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Hello to everyone.
The first joke goes: suppose I told you how
often I draw bangs on women that I haven’t
met and who don’t wear bangs? That I sketch
between us, or erase, depending, finger-length
strands of hair that rest below the eyebrows
and above the eyelashes? My index finger
gives me away, because I can’t help but
scratch at the air, so that, on some atomic
level, I’m moving the universe around their
faces into bangs. Because I like to. My point:
the punch line remains the same, no matter
the question or the joke or the soundtrack.
The truth is: I want everyone to have bangs,
not only women. I want children and
squirrels, deep fish without light in their lives,
Space Aliens, toothbrushes, mongrels, cats,
presidents of sovereign nations, their
presidential pets, to all have bangs. And
telekinesis. I want everyone to be so identical
to everyone else that the term everyone
becomes redundant, like spitting into a lake
to see if you understand the concept of
volume, how it operates, how movement
determines opacity. A week ago, I woke up in
Minneapolis with a bucket of spring waiting
outside. Here’s the punch line: because gray
doesn’t paint itself. Here’s the joke: why did
Minneapolis wake up with a bucket of spring
waiting for me outside? Everything is a setup
everyone falls for at least once. Everything
consists of two parts: the way up and the way
back down. The morning I first woke up in
Minneapolis, I rolled over and wished that it
never happened, Minneapolis, I mean, maybe
the whole waking up experience, which never
meets the standards I place on prepositions.
Just once, I want to say Minneapolis in such
a specific way that it sounds like the start of
an aria. I want to know how to speak in aria,
how to sign in aria, how to fall apart, pick
myself back up and cry in aria. I want to know
aria for “I want,” and never say it to anyone
else but myself. Let’s pretend for a while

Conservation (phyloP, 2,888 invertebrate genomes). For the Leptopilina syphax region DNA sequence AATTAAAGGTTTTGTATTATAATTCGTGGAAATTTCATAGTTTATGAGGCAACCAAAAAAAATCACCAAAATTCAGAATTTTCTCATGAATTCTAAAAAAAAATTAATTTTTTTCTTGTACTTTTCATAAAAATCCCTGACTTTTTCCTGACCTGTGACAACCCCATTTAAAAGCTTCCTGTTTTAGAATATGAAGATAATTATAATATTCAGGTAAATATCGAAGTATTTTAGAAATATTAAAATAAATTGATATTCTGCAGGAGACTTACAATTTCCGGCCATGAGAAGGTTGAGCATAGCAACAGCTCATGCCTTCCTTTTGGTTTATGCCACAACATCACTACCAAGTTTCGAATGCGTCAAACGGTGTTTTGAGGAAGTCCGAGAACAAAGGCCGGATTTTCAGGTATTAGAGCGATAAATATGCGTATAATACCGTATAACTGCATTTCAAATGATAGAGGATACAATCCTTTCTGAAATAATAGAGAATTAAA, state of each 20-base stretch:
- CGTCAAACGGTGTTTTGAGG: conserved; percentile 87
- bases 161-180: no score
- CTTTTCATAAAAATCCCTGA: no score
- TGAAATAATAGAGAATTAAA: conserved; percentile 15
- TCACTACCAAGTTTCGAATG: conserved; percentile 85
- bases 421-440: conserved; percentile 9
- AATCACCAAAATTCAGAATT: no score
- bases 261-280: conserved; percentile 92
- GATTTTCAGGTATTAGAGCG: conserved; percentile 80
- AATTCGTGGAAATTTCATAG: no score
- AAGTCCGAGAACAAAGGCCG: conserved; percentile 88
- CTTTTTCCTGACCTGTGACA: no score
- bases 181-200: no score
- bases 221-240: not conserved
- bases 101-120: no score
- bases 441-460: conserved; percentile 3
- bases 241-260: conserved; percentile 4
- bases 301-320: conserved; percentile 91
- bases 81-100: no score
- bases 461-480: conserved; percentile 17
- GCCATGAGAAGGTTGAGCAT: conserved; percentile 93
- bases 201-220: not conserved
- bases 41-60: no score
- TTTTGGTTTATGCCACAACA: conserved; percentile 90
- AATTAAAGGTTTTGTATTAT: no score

longer that space exists entirely on one
premise: that wishes happened once, eons
ago, and someone forgot to make one, which
was the only one which came true. I want to
say Minneapolis and mean angels exist. I want
to say Minneapolis and turn heads, break
fingers, shatter the previous record for
number of times people wept for no reason at
once. I want to say Minneapolis and not
regret a single sound I made in doing so. I
want to say Minneapolis and not regret
anything. Please understand that when I say, I
want, I mean, I give up. I mean, it never
should have happened this way or any other way, so I
might as well wish against the whole thing.
Say everyone, and mean Minneapolis kills
with a thousand different tongues,
all replete with aria. Say everyone, and mean you
once woke up and meant it. Say everyone,
and then stop speaking for the rest of the day,
of the year, of your life, and see if that feels
anywhere close to what it may feel like to
choke on space. To live in space. I want you
to know that, if I aria, I would only aria to
you, which by you, I mean you, Minneapolis.
Patrick Whitfill has work appearing in Threepenny Review, Kenyon Review Online, and Colorado Review, among others. Currently, he lives in Spartanburg, South Carolina, and teaches at Wofford College.
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